The fourth section, “Sentence Elimination,” asks the reader to select the sentences that should be removed because they “do not add information” to the text. The idea is that each sentence should follow after the other in a cohesive, declarative fashion ― dates and facts take precedent over emotional observations. In one question, the narrator defines what a curfew is and states that there was a curfew in place in Santiago, Chile, from 1973 to 1987. But these historical tidbits are interrupted by a less palatable detail: The narrator was born as a result of that curfew because his father stayed over at a friend’s house when it was too late for him to walk home. Of the five multiple-choice options, two imply that this anecdote should be removed from the story. Zambra-as-literary-critic shows himself here, commenting on which elements of a story ― namely, the mysterious and the interpretable ― are vital to its liveliness and emotional import.

The final section, “Reading Comprehension,” asks the reader a series of questions about a preceding text. Here, the book’s clever structure falls away and poignant vignettes emerge. Zambra crafts three touching works of flash fiction, one about a student who learns of twins who traded places to succeed on their exams, another about a marriage that later gets annulled before divorce is legal in Chile. Both are subtle and ripe with meaning. Both are stripped of nuance in the multiple-choice questions that follow.

In a question about a bitter former high school teacher who later runs into his students, the reader is asked which of his sentiments about education is true. If you were to write a book report on Zambra, the options that follow would be highlighted as its thesis statement:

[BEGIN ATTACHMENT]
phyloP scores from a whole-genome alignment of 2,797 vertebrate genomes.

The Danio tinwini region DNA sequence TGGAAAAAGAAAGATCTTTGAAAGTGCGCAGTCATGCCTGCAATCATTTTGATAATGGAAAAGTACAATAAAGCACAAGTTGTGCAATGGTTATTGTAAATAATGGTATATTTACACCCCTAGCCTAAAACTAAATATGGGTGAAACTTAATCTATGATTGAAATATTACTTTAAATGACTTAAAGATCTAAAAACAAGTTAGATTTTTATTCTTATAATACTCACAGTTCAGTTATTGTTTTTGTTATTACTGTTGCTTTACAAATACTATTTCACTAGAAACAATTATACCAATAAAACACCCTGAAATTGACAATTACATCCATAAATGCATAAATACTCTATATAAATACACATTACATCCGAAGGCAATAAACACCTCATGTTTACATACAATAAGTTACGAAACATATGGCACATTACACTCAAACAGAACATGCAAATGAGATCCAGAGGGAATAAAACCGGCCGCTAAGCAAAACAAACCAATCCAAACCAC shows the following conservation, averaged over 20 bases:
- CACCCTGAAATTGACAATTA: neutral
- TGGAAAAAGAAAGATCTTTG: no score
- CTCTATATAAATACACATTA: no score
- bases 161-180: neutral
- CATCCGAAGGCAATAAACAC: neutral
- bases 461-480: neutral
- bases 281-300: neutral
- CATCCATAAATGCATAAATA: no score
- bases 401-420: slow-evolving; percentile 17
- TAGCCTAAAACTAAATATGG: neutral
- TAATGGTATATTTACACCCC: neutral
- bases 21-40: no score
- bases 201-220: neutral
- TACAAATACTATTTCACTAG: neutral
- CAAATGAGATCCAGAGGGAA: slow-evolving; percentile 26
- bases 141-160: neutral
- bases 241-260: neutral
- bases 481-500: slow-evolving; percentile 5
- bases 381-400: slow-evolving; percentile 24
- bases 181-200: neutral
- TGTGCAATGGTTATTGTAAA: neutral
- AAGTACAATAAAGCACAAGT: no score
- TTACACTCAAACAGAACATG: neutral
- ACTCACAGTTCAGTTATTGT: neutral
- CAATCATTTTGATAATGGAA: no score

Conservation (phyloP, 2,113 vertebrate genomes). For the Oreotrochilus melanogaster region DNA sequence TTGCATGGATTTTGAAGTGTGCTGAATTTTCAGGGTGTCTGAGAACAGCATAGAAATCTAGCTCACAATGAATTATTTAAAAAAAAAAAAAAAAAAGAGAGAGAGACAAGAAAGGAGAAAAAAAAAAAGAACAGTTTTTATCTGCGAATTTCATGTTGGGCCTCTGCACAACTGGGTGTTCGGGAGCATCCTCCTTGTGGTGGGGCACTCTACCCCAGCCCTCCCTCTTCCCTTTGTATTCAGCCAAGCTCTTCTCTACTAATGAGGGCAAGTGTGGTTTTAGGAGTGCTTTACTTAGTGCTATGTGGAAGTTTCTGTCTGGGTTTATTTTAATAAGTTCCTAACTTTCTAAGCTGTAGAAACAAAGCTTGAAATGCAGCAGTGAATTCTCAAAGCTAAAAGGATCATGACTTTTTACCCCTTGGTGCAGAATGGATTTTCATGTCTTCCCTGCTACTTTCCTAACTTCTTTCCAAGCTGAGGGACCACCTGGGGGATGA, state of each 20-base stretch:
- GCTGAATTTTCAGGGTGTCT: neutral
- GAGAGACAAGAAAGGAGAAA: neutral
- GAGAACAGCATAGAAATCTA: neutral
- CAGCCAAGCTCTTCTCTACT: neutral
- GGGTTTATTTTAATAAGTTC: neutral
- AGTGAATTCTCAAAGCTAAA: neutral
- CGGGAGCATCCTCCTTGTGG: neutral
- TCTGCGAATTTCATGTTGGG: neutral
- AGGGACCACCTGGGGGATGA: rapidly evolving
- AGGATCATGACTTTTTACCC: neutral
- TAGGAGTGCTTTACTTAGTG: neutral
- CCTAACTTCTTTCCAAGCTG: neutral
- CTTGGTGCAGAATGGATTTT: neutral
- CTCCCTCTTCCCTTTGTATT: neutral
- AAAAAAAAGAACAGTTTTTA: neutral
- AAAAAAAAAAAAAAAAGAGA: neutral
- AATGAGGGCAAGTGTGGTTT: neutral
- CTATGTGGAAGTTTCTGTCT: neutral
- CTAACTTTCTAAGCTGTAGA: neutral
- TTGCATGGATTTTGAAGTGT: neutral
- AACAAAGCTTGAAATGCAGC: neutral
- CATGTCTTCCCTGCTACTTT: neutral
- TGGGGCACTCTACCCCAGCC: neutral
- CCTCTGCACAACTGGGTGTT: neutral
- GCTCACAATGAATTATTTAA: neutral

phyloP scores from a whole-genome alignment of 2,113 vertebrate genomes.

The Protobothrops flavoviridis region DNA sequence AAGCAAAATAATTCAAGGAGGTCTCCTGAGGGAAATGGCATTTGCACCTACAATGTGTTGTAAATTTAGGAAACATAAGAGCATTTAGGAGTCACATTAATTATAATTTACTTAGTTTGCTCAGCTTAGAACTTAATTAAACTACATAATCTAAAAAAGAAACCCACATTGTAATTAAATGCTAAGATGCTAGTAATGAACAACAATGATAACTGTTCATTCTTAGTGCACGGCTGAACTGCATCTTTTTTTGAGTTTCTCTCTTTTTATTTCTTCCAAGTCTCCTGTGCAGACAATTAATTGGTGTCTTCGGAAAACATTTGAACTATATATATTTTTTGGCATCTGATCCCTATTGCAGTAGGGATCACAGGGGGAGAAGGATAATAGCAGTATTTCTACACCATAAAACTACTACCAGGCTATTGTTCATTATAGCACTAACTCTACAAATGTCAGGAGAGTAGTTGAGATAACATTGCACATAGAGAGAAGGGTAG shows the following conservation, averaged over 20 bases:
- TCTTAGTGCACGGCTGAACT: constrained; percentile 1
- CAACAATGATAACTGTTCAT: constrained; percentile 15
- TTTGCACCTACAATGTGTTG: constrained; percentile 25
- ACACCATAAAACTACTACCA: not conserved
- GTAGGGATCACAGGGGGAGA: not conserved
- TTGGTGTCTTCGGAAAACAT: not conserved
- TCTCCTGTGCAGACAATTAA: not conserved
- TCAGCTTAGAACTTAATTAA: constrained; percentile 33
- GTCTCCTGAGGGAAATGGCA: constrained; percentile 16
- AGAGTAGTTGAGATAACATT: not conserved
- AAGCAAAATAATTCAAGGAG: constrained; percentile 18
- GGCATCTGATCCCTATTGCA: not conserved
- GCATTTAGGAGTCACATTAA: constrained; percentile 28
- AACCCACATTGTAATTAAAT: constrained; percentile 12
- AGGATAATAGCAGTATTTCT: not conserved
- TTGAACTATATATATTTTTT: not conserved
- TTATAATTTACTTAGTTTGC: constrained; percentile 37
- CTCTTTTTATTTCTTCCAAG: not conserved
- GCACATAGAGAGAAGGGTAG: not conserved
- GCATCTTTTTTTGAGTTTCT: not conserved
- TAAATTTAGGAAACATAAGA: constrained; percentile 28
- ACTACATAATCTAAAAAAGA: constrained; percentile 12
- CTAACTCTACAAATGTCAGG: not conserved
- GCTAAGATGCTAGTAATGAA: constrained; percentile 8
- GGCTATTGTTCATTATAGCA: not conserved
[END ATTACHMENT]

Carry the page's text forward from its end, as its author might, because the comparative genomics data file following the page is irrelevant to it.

A) You weren’t educated, you were trained.

B) You weren’t educated, you were trained.

C) You weren’t educated, you were trained.

D) You weren’t educated, you were trained.

E) You weren’t educated, you were trained.

What we think:

Alejandro Zambra’s Multiple Choice is a small book packed with meaning and space for interpretation. By structuring it as a test, the author comments on the rigidity of Chile’s former fascist leader. By allowing the reader to meditate on how to make sense of each puzzling question, he offers an alternative to enforced structure.

What other reviewers think:

Kirkus: “Though the overall effect is fragmentary, Zambra’s fragments are consistently witty and provocative.”

NPR: “Throughout Multiple Choice, Zambra traffics in a depth of imagination and playfulness that is akin to a guessing game. As with many of his earlier works, he is content to play with, prod, and shake up the reader, confirming once again that the questions we ask about the world and about ourselves are oftentimes far more telling than the answers.”

Who wrote it:

Zambra is a Chilean novelist who’s been described as “Latin America’s new literary star.” This is his fifth book.

Who will read it:

Fans of Borges and other playful, experimental writers. Those interested in a book about that explores the limits of formal education.

Opening lines:

“In exercises 1 through 24, mark the answer that corresponds to the word whose meaning has no relation to either the heading or the other words listed.”

Notable passage:

“The bride ― of course I remember her name, though I think eventually I’ll forget it, someday I will even forget her name ― looked lovely, but my parents just couldn’t understand why she would wear a black dress.”